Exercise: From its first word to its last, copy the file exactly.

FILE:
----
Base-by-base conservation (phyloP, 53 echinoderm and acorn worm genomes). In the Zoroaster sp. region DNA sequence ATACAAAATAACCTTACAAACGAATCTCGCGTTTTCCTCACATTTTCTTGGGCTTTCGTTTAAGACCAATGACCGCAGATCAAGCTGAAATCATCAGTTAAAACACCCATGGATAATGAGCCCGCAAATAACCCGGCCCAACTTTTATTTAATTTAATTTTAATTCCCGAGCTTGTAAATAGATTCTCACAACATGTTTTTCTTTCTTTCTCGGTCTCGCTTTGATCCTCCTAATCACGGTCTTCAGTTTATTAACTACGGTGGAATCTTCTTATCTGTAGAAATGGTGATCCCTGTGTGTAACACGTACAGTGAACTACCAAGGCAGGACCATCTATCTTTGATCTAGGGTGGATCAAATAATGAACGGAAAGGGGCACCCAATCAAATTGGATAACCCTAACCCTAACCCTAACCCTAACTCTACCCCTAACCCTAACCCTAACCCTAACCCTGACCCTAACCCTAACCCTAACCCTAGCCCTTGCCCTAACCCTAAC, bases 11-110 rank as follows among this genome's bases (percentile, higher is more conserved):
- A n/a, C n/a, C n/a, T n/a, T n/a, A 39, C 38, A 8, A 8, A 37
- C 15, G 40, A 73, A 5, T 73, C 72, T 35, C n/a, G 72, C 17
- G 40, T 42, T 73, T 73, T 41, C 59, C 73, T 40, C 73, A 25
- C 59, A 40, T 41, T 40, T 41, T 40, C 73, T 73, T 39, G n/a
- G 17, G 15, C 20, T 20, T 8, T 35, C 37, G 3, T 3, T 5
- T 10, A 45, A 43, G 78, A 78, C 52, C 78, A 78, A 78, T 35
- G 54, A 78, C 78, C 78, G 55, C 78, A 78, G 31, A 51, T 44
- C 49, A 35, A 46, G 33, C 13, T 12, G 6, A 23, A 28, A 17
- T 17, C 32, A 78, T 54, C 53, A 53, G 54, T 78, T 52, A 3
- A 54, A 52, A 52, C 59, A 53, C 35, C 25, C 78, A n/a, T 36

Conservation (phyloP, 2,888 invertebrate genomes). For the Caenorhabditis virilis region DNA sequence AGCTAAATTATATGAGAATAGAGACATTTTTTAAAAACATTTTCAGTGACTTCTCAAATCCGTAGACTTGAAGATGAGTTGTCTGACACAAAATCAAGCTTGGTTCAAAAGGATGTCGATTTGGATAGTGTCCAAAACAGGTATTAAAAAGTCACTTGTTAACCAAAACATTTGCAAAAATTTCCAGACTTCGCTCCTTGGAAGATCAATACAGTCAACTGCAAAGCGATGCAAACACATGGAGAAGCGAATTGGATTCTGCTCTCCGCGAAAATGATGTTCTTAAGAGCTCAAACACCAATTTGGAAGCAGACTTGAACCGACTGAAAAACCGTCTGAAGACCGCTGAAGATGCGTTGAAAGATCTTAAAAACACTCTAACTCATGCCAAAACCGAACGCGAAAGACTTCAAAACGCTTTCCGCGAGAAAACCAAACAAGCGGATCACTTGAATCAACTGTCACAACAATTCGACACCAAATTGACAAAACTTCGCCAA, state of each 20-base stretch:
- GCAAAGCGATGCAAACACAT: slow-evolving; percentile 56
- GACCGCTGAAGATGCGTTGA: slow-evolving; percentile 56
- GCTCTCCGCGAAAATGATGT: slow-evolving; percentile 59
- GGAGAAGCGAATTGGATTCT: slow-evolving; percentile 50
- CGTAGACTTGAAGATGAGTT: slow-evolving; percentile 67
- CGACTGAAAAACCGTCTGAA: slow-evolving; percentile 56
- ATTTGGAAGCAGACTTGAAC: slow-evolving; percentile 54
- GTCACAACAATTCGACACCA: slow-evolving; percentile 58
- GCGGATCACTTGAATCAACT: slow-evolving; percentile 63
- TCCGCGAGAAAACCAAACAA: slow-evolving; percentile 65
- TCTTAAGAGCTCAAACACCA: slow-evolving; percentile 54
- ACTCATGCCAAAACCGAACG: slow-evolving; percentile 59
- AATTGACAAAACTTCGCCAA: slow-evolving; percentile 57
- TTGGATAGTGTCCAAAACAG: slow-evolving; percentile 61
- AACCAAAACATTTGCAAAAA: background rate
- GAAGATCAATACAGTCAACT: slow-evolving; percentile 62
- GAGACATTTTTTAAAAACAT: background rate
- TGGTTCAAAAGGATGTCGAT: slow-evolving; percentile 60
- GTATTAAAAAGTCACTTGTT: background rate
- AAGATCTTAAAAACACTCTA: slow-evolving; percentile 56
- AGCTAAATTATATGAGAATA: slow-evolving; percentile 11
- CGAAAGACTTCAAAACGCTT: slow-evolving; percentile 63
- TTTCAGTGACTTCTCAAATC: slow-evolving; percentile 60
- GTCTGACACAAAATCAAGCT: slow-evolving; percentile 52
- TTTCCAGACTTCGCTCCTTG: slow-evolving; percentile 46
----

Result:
Base-by-base conservation (phyloP, 53 echinoderm and acorn worm genomes). In the Zoroaster sp. region DNA sequence ATACAAAATAACCTTACAAACGAATCTCGCGTTTTCCTCACATTTTCTTGGGCTTTCGTTTAAGACCAATGACCGCAGATCAAGCTGAAATCATCAGTTAAAACACCCATGGATAATGAGCCCGCAAATAACCCGGCCCAACTTTTATTTAATTTAATTTTAATTCCCGAGCTTGTAAATAGATTCTCACAACATGTTTTTCTTTCTTTCTCGGTCTCGCTTTGATCCTCCTAATCACGGTCTTCAGTTTATTAACTACGGTGGAATCTTCTTATCTGTAGAAATGGTGATCCCTGTGTGTAACACGTACAGTGAACTACCAAGGCAGGACCATCTATCTTTGATCTAGGGTGGATCAAATAATGAACGGAAAGGGGCACCCAATCAAATTGGATAACCCTAACCCTAACCCTAACCCTAACTCTACCCCTAACCCTAACCCTAACCCTAACCCTGACCCTAACCCTAACCCTAACCCTAGCCCTTGCCCTAACCCTAAC, bases 11-110 rank as follows among this genome's bases (percentile, higher is more conserved):
- A n/a, C n/a, C n/a, T n/a, T n/a, A 39, C 38, A 8, A 8, A 37
- C 15, G 40, A 73, A 5, T 73, C 72, T 35, C n/a, G 72, C 17
- G 40, T 42, T 73, T 73, T 41, C 59, C 73, T 40, C 73, A 25
- C 59, A 40, T 41, T 40, T 41, T 40, C 73, T 73, T 39, G n/a
- G 17, G 15, C 20, T 20, T 8, T 35, C 37, G 3, T 3, T 5
- T 10, A 45, A 43, G 78, A 78, C 52, C 78, A 78, A 78, T 35
- G 54, A 78, C 78, C 78, G 55, C 78, A 78, G 31, A 51, T 44
- C 49, A 35, A 46, G 33, C 13, T 12, G 6, A 23, A 28, A 17
- T 17, C 32, A 78, T 54, C 53, A 53, G 54, T 78, T 52, A 3
- A 54, A 52, A 52, C 59, A 53, C 35, C 25, C 78, A n/a, T 36

Conservation (phyloP, 2,888 invertebrate genomes). For the Caenorhabditis virilis region DNA sequence AGCTAAATTATATGAGAATAGAGACATTTTTTAAAAACATTTTCAGTGACTTCTCAAATCCGTAGACTTGAAGATGAGTTGTCTGACACAAAATCAAGCTTGGTTCAAAAGGATGTCGATTTGGATAGTGTCCAAAACAGGTATTAAAAAGTCACTTGTTAACCAAAACATTTGCAAAAATTTCCAGACTTCGCTCCTTGGAAGATCAATACAGTCAACTGCAAAGCGATGCAAACACATGGAGAAGCGAATTGGATTCTGCTCTCCGCGAAAATGATGTTCTTAAGAGCTCAAACACCAATTTGGAAGCAGACTTGAACCGACTGAAAAACCGTCTGAAGACCGCTGAAGATGCGTTGAAAGATCTTAAAAACACTCTAACTCATGCCAAAACCGAACGCGAAAGACTTCAAAACGCTTTCCGCGAGAAAACCAAACAAGCGGATCACTTGAATCAACTGTCACAACAATTCGACACCAAATTGACAAAACTTCGCCAA, state of each 20-base stretch:
- GCAAAGCGATGCAAACACAT: slow-evolving; percentile 56
- GACCGCTGAAGATGCGTTGA: slow-evolving; percentile 56
- GCTCTCCGCGAAAATGATGT: slow-evolving; percentile 59
- GGAGAAGCGAATTGGATTCT: slow-evolving; percentile 50
- CGTAGACTTGAAGATGAGTT: slow-evolving; percentile 67
- CGACTGAAAAACCGTCTGAA: slow-evolving; percentile 56
- ATTTGGAAGCAGACTTGAAC: slow-evolving; percentile 54
- GTCACAACAATTCGACACCA: slow-evolving; percentile 58
- GCGGATCACTTGAATCAACT: slow-evolving; percentile 63
- TCCGCGAGAAAACCAAACAA: slow-evolving; percentile 65
- TCTTAAGAGCTCAAACACCA: slow-evolving; percentile 54
- ACTCATGCCAAAACCGAACG: slow-evolving; percentile 59
- AATTGACAAAACTTCGCCAA: slow-evolving; percentile 57
- TTGGATAGTGTCCAAAACAG: slow-evolving; percentile 61
- AACCAAAACATTTGCAAAAA: background rate
- GAAGATCAATACAGTCAACT: slow-evolving; percentile 62
- GAGACATTTTTTAAAAACAT: background rate
- TGGTTCAAAAGGATGTCGAT: slow-evolving; percentile 60
- GTATTAAAAAGTCACTTGTT: background rate
- AAGATCTTAAAAACACTCTA: slow-evolving; percentile 56
- AGCTAAATTATATGAGAATA: slow-evolving; percentile 11
- CGAAAGACTTCAAAACGCTT: slow-evolving; percentile 63
- TTTCAGTGACTTCTCAAATC: slow-evolving; percentile 60
- GTCTGACACAAAATCAAGCT: slow-evolving; percentile 52
- TTTCCAGACTTCGCTCCTTG: slow-evolving; percentile 46